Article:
Get It Right With Mobile First Design
Over the past several years, people have overwhelmingly transitioned toward using their mobile devices to view websites more often than using their computers. As this trend began, many sites responded by creating separate, slimmed-down versions of their websites to be viewed on mobile devices. This strategy caused mobile sites to be clunky and slow.
Alternatively, many weren’t even taking mobile visits into account, so their visitors were left to scroll endlessly across a website designed to fit a desktop to find the content they were looking for.
Today, we have a wonderful thing called “responsive design.” This means building websites that automatically adjust themselves based on the screen they’re being displayed on. This is incredibly beneficial for a number of reasons, including mobile load time. Responsive sites load faster than ones with dedicated mobile sites because they don’t involve any URL redirects.
In tandem with the development of responsive design has been the emergence of ‘mobile first design.’ This strategy is pretty much exactly what it sounds like — beginning the entire design process with the mobile display.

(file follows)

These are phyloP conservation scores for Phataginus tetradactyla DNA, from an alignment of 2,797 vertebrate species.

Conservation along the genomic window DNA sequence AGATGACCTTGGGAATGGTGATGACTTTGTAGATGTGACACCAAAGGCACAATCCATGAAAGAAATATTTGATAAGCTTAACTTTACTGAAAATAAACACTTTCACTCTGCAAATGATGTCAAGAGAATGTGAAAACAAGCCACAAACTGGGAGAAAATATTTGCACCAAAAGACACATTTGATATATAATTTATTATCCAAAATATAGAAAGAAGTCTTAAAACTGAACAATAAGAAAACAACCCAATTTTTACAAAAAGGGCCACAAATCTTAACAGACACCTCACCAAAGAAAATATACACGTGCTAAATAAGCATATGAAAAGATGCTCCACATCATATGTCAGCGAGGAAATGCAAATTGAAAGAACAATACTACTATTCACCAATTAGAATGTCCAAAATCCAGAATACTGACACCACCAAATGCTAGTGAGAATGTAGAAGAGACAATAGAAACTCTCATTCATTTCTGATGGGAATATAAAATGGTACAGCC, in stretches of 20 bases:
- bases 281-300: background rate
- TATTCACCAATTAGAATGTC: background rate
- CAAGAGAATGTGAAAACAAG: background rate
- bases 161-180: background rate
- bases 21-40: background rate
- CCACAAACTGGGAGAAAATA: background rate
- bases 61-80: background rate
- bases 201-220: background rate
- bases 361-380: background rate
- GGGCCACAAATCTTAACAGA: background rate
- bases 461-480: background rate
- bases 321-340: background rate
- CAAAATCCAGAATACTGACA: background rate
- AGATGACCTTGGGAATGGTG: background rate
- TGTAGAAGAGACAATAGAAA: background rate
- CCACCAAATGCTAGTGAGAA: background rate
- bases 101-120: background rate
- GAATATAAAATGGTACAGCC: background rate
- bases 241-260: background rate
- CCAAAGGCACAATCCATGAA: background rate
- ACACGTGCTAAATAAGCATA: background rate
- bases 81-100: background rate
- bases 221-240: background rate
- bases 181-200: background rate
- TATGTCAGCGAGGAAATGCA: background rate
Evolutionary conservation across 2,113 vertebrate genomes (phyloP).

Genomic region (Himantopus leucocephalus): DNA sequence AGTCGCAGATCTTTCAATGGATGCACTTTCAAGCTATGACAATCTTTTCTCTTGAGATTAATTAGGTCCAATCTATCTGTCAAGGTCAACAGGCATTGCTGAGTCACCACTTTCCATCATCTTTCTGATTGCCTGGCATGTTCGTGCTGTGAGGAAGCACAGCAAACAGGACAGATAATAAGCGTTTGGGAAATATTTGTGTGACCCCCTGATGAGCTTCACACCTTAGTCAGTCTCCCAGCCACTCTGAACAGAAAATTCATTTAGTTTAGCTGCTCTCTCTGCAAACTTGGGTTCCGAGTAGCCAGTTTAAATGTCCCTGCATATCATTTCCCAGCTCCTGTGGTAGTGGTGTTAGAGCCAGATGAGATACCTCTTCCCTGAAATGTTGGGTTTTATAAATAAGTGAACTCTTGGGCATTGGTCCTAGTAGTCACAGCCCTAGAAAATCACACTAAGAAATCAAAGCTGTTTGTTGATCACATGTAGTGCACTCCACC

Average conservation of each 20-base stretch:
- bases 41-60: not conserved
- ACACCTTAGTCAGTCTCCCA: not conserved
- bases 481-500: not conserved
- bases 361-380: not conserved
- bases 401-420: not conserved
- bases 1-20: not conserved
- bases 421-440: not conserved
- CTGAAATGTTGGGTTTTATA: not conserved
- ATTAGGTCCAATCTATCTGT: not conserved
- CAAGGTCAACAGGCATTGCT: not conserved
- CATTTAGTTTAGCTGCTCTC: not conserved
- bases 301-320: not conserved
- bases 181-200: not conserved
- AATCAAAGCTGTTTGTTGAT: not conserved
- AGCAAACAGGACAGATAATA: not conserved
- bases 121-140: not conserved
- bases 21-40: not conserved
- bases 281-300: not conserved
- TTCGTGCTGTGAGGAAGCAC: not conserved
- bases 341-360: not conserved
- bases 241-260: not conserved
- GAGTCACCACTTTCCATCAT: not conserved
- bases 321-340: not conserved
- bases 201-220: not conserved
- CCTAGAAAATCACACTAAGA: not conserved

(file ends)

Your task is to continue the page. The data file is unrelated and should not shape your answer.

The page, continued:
This strategy has become overwhelmingly popular among website designers, and for good reason. Not only does it ensure a pleasurable experience for mobile users, it makes life easier as a designer as well.
First, mobile-first design means getting the most difficult tasks finished right at the beginning. Once the mobile design has been sorted out, it will make designing for other devices much simpler. Mobile screens are the smallest of all devices, so their design includes only the essentials — allowing them to serve as the baseline for all of your UX.
Mobile first design forces you to focus on content, and therefore focus on your user. You only include the content that your users are looking for, avoiding the fluff you might otherwise add. Everything on your site is vital.
As you move through the design process, you can make additions to appear on larger-screened devices, but doing so in a way that makes your content even more robust will mean building an incredible website no matter how your users are viewing it.
Originally published at blog.bspkn.co.